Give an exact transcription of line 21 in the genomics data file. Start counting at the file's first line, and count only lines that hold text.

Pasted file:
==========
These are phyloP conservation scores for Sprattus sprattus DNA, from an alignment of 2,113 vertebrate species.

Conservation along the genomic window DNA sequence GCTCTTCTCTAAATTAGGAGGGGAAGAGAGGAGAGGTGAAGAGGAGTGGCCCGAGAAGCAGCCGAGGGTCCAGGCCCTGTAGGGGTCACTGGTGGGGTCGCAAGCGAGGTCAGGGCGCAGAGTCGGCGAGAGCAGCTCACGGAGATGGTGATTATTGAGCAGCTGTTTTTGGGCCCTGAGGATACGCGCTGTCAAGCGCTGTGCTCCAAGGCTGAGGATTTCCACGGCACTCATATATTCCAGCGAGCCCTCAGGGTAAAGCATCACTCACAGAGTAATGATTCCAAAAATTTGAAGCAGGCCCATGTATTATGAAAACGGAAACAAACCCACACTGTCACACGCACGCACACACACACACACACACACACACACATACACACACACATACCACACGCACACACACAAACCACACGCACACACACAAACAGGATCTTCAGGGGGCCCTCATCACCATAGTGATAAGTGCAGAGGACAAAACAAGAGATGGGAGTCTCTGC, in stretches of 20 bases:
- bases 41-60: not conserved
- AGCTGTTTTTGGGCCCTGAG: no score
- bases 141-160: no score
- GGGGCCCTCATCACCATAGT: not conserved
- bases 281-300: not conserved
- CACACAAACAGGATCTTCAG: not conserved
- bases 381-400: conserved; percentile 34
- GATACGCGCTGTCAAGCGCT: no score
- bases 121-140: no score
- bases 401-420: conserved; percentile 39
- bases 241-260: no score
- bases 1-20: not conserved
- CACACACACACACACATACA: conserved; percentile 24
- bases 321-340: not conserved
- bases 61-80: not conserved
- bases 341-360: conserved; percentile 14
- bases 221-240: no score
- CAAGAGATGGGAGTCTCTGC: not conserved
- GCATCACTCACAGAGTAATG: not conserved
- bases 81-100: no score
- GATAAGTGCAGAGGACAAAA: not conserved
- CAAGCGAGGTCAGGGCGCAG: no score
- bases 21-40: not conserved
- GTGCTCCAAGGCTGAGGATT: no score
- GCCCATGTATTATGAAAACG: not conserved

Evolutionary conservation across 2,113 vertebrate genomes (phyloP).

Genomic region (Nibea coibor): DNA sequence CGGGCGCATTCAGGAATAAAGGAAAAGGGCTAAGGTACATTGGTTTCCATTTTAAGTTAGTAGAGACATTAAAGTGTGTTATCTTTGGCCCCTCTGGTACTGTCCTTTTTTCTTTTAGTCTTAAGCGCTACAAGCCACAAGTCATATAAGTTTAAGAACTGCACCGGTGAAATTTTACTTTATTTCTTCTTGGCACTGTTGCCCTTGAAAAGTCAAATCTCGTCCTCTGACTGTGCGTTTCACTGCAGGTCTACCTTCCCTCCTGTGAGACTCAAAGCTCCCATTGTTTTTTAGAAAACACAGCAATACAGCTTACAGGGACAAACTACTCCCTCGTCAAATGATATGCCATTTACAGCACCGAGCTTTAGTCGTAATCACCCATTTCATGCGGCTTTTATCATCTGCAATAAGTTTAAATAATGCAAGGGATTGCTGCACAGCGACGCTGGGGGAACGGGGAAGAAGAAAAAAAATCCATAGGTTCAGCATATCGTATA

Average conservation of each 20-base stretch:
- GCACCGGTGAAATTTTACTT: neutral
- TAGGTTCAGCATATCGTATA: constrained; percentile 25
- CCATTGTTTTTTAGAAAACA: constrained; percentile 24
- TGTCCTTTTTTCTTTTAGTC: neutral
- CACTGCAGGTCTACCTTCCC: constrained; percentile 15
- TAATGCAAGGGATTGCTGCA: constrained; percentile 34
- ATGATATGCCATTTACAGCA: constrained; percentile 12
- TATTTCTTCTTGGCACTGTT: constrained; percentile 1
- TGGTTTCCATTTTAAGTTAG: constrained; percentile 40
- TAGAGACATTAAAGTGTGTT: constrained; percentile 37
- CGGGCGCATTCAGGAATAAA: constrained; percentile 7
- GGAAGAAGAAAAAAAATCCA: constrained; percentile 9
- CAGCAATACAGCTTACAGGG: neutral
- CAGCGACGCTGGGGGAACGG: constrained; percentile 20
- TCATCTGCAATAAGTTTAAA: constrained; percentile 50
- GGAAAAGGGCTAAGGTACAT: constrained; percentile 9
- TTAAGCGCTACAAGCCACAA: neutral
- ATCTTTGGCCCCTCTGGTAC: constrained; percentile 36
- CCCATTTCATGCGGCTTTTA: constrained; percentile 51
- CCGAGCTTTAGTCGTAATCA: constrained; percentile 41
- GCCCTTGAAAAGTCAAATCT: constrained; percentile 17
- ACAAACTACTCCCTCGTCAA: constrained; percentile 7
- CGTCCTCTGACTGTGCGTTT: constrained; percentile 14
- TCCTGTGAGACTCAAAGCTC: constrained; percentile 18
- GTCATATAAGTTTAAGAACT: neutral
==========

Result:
- GCATCACTCACAGAGTAATG: not conserved